Birth-Death: (1732 - 1799 ) Term: (1789-1797 )
George Washington was the head of a new and growing nation. The new government had been established, but remained untested. It was Washington's belief that the United States must remain a neutral third party in order to survive.
Foreign Events of George Washington
The Treaty of Paris of 1783 established peace with Great Britain. However, even though the United States defeated Great Britain and won its independence it was still a very weak nation, and it was viewed as insignificant by the European Community. As the country stabilized domestically, Washington sought for ways to improve its foreign relations, and lower barriers to trade.
According to the Treaty of Paris, the United States' western border was the Mississippi River, and the southern border was with Spain. Thus, the United States lacked a port on the Gulf of Mexico. The Spanish also did not allow U.S. ships to navigate the Mississippi south of the border. Thomas Pinckney was sent by Washington to talk with the Spanish about the above problems. He returned with a very favorable treaty that gave the U.S. not only the right to navigate the Mississippi, but also the right of deposit at New Orleans.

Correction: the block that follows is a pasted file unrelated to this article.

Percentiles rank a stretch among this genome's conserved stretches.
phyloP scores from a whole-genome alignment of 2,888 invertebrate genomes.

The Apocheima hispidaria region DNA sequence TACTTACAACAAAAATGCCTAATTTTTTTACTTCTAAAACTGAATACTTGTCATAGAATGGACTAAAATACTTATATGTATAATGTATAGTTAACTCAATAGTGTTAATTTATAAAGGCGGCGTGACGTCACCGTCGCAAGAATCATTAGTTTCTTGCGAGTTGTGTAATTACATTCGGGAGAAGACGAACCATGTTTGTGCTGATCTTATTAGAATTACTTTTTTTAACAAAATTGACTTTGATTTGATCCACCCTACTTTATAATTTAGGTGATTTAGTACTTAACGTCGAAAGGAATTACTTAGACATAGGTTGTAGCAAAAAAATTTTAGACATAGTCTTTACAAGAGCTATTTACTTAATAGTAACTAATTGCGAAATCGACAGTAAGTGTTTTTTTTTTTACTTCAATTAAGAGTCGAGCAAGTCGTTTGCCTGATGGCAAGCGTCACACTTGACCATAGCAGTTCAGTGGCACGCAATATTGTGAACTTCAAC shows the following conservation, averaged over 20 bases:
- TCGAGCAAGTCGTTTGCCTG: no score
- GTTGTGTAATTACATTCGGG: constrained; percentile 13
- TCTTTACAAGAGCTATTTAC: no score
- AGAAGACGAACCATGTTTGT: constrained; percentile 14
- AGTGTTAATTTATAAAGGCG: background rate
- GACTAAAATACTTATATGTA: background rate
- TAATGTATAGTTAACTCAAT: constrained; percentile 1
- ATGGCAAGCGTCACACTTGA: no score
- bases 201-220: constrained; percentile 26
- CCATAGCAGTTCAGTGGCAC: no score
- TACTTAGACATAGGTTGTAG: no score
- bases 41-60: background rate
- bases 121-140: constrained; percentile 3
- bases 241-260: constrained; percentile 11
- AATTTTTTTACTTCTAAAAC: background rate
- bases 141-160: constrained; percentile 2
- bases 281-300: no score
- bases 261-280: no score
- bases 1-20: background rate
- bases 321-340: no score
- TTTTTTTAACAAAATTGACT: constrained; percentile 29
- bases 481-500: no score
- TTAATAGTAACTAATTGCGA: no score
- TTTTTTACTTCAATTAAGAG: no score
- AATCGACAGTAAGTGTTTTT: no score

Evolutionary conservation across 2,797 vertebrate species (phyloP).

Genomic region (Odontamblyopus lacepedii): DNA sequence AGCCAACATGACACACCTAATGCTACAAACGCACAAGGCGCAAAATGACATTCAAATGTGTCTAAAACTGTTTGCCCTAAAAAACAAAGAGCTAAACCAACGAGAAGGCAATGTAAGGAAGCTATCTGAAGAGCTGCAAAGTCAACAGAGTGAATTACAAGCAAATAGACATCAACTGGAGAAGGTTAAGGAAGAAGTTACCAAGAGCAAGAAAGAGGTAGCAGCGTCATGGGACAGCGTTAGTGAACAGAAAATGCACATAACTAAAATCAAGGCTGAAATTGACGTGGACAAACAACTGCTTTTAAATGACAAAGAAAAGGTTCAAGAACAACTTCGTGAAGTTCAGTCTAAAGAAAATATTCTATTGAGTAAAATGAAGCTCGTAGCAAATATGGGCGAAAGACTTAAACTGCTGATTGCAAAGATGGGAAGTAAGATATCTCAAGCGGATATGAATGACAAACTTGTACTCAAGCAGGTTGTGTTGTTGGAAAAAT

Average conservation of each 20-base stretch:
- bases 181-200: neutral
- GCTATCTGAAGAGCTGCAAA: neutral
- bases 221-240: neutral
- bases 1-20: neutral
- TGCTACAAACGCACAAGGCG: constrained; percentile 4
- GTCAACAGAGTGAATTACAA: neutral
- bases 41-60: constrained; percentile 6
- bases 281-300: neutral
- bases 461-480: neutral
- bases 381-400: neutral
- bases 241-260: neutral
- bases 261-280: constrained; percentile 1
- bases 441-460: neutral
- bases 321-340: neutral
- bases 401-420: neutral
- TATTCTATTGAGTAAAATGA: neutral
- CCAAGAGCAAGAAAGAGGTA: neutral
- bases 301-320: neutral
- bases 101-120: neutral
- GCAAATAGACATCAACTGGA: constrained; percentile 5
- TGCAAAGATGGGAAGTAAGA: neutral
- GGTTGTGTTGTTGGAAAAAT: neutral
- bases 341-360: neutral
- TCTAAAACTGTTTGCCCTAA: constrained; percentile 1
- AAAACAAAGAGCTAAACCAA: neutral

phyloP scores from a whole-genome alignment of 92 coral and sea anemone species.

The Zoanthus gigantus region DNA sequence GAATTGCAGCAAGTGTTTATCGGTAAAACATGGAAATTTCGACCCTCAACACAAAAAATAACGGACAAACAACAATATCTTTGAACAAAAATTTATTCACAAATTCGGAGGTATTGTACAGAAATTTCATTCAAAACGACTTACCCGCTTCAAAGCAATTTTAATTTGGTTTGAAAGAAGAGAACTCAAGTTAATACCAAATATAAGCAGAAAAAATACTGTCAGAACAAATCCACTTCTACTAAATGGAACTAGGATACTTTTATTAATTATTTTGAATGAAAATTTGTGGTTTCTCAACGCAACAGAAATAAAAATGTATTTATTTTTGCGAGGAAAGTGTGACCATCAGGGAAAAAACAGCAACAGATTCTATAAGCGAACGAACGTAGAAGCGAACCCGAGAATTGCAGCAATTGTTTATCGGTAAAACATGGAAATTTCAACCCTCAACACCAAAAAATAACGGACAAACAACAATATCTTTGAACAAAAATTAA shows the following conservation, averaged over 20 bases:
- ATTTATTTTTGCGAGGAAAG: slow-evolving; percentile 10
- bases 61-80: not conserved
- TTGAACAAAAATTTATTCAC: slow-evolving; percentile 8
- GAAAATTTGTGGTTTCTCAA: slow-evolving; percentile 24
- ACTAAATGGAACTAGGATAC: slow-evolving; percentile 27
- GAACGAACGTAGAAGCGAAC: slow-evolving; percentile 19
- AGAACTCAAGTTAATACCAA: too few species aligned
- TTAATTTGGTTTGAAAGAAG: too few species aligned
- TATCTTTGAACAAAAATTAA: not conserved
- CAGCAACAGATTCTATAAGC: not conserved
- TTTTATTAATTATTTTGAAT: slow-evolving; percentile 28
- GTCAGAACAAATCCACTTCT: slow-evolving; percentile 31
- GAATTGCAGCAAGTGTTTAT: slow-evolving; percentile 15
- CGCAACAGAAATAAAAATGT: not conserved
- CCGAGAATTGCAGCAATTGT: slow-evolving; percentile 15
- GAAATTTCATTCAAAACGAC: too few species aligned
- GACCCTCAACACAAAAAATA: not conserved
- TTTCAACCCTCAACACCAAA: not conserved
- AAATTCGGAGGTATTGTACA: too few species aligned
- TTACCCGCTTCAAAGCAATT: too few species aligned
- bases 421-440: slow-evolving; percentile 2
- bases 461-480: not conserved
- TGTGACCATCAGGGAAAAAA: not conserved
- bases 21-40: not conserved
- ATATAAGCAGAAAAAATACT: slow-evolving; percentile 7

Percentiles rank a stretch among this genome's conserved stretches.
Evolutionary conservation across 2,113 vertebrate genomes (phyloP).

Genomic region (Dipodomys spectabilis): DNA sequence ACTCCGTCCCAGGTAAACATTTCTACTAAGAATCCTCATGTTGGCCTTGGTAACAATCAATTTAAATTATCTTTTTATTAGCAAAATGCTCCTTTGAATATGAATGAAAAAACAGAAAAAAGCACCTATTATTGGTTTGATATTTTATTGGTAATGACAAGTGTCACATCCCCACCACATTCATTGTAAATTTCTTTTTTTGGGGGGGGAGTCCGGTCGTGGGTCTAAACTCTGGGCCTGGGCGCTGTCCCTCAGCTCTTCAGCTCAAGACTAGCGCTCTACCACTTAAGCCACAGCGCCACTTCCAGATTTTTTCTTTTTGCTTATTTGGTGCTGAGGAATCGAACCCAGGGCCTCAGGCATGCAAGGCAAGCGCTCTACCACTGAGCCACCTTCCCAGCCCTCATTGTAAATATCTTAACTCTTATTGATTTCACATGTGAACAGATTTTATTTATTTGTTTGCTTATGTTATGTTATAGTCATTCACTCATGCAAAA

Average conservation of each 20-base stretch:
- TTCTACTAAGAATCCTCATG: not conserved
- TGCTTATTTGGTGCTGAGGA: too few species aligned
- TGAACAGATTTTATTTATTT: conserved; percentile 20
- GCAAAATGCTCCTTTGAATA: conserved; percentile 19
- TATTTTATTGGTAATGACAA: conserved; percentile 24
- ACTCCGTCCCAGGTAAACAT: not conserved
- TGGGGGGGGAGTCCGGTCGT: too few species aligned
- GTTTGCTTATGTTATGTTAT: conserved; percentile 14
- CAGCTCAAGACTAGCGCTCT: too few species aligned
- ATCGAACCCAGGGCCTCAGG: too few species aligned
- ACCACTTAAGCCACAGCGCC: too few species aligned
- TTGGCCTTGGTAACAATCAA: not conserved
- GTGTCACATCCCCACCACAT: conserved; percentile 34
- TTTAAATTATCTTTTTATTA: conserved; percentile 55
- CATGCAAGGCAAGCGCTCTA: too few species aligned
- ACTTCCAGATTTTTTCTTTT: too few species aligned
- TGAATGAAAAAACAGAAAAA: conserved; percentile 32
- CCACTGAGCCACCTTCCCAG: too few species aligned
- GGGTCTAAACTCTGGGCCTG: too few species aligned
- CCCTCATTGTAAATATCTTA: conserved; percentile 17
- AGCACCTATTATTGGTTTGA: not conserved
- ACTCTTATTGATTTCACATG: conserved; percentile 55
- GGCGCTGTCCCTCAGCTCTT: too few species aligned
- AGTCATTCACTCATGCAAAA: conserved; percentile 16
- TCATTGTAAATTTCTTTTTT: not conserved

At the same time as Pinckney was talking with the Spanish. John Jay was sent to negotiate with the British. In 1793 Great Britain stated that it would not follow the provisions of the treaty of Paris and would not leave its posts on the Great Lakes, until the United States repaid all debts to Great Britain. In the Jay treaty the British agreed to leave the posts, but in return American ships could not trade for sugar or molasses with the West Indies. The treaty was highly unpopular, but Washington realized that he needed to establish peace with Great Britain at any price: the country could not withstand another war.
In order to avoid war with Great Britain, Washington also refused to help the people in the French revolution. While the American public was ready to help the Frenchmen and their fight for "Liberty, equality, and fraternity," the government was strongly against it. When an ambassador named Genet from the French arrived to the U.S. in 1793, he realized that he could get no help from the government. Thus, he hired people and recruited privateers to disrupt British trade in the Indies. Washington was outraged that Genet bypassed the government, and demanded Genet's recall. However, by this time the revolution has taken a more violent approach and Genet would have been executed had he returned to France. He appealed to Washington, and Washington pardoned him, in addition to making him the first political refugee to seek sanctuary in the United States.
Throughout his presidency, Washington tried to keep the country peaceful, while attaining stability at home. By avoiding war he had enabled the new government to take root, he prepared the way of growth for the West, and by maintaining trade he had safeguarded national revenues and public credit.
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